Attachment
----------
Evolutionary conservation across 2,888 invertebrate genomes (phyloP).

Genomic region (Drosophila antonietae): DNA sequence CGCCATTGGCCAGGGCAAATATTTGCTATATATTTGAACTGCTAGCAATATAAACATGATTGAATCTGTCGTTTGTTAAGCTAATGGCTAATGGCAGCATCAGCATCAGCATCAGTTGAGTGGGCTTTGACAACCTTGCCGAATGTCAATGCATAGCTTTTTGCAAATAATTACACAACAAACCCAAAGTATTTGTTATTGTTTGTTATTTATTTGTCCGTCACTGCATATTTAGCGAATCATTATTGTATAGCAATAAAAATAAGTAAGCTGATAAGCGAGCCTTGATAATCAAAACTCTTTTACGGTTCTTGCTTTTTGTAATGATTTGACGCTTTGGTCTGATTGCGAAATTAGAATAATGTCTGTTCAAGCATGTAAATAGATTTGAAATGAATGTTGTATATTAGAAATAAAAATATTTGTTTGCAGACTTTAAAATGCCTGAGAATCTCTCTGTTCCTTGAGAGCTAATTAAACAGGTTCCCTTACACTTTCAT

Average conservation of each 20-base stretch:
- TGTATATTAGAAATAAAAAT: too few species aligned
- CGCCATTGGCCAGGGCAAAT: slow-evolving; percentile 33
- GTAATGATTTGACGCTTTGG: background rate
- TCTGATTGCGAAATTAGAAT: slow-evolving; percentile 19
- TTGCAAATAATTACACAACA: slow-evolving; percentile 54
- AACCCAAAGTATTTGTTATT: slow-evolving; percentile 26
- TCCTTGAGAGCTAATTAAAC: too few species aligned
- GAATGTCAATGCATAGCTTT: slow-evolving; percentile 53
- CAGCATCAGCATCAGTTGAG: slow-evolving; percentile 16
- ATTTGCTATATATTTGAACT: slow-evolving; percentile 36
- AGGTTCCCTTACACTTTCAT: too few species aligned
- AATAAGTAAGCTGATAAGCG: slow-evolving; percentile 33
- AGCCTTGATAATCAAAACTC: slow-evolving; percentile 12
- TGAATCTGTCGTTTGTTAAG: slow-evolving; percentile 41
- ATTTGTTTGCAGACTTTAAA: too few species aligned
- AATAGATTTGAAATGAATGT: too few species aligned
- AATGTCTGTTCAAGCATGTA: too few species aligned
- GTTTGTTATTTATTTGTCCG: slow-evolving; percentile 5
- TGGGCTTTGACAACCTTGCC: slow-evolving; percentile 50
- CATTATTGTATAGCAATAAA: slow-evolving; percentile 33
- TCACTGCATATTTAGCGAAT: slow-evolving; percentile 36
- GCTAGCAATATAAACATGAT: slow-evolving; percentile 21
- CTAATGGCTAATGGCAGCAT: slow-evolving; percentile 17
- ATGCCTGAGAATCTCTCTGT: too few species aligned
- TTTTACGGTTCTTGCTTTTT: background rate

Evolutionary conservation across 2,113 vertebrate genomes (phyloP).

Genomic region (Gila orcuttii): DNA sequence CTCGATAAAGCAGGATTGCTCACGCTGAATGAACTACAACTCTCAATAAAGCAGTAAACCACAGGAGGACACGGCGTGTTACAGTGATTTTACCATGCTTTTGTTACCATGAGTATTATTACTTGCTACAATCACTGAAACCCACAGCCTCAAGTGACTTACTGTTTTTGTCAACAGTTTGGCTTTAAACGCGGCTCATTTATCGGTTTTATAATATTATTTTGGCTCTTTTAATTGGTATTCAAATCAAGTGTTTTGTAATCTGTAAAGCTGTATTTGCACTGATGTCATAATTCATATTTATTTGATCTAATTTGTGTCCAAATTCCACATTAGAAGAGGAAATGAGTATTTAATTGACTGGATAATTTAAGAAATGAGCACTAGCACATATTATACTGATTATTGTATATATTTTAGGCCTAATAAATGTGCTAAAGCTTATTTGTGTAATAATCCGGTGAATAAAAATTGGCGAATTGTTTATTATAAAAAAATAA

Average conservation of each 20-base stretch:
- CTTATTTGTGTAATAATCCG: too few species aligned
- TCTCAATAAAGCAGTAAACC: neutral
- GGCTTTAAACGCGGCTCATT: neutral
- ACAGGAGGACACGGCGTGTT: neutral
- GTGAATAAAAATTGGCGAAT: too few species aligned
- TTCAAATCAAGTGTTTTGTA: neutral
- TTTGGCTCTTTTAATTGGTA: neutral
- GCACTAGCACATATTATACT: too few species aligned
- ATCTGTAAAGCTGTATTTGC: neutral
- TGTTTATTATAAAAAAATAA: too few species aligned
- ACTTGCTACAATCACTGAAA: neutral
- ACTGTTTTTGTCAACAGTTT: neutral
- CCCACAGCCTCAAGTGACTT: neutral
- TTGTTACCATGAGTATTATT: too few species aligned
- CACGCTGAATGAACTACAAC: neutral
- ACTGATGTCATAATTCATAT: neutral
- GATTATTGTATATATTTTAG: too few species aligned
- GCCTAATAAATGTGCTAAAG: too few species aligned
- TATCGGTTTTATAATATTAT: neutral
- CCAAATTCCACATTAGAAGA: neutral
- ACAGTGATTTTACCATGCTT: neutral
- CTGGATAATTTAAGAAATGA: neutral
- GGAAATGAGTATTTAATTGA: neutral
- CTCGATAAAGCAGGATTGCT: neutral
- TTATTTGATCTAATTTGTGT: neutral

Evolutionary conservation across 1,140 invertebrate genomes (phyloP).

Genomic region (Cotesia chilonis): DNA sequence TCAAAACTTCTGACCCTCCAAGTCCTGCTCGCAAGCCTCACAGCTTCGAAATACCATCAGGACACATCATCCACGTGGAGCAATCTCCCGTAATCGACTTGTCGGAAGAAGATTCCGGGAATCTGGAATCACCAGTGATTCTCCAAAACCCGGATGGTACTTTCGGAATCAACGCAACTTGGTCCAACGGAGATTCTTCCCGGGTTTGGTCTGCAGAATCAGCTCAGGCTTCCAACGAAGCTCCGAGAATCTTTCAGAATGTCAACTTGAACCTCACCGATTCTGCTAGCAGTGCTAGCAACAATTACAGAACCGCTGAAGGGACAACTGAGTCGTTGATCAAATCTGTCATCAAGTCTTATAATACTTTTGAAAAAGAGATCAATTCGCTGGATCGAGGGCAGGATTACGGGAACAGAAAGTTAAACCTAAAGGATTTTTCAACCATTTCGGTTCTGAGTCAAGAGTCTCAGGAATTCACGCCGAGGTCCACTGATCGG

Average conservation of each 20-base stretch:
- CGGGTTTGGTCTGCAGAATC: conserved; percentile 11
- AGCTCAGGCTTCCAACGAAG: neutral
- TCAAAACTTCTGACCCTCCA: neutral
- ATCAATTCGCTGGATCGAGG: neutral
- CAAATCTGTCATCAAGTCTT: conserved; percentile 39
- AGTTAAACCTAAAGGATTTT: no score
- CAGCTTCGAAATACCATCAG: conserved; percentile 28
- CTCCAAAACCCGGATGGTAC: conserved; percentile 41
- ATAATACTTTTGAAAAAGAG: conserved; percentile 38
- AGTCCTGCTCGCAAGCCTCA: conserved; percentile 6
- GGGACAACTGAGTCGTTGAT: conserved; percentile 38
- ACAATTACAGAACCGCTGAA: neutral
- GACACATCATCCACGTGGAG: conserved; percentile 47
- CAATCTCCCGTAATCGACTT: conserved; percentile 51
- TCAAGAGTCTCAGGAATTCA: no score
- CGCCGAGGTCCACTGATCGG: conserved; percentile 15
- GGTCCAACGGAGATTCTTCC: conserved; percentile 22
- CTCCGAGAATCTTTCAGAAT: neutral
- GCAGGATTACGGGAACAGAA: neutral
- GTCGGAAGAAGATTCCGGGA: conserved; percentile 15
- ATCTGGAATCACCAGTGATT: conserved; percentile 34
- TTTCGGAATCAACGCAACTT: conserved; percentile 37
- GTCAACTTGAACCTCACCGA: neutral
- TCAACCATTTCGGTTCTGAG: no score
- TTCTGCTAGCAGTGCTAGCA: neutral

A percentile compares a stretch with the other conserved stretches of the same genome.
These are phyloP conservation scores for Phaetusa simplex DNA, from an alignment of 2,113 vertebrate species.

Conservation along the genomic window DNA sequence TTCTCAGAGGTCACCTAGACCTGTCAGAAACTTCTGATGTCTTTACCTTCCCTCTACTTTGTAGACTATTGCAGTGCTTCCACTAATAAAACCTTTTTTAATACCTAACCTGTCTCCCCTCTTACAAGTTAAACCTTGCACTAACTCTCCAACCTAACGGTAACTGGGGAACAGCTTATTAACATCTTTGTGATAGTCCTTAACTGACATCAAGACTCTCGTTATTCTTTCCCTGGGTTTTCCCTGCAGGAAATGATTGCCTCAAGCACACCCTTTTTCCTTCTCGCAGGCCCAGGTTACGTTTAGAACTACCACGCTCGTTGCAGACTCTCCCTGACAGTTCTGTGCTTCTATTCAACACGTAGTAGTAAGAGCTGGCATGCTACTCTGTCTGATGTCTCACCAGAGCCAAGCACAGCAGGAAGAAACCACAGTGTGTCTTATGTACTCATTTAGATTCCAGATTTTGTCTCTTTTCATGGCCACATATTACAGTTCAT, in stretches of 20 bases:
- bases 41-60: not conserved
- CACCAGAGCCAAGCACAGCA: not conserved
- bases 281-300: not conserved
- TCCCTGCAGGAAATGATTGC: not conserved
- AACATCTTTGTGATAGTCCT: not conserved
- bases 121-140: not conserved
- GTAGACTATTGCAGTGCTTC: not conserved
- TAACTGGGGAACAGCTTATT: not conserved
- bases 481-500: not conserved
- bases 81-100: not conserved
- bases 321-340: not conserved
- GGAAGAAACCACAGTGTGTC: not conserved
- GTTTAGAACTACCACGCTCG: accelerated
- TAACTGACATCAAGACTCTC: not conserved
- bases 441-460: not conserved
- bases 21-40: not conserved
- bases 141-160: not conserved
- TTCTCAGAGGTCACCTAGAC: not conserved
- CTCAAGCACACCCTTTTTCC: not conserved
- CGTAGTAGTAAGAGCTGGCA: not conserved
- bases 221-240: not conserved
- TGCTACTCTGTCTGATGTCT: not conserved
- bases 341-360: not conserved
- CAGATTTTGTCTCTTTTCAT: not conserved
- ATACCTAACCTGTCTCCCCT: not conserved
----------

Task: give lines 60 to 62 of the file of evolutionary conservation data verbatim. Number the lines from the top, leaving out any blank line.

- CGGGTTTGGTCTGCAGAATC: conserved; percentile 11
- AGCTCAGGCTTCCAACGAAG: neutral
- TCAAAACTTCTGACCCTCCA: neutral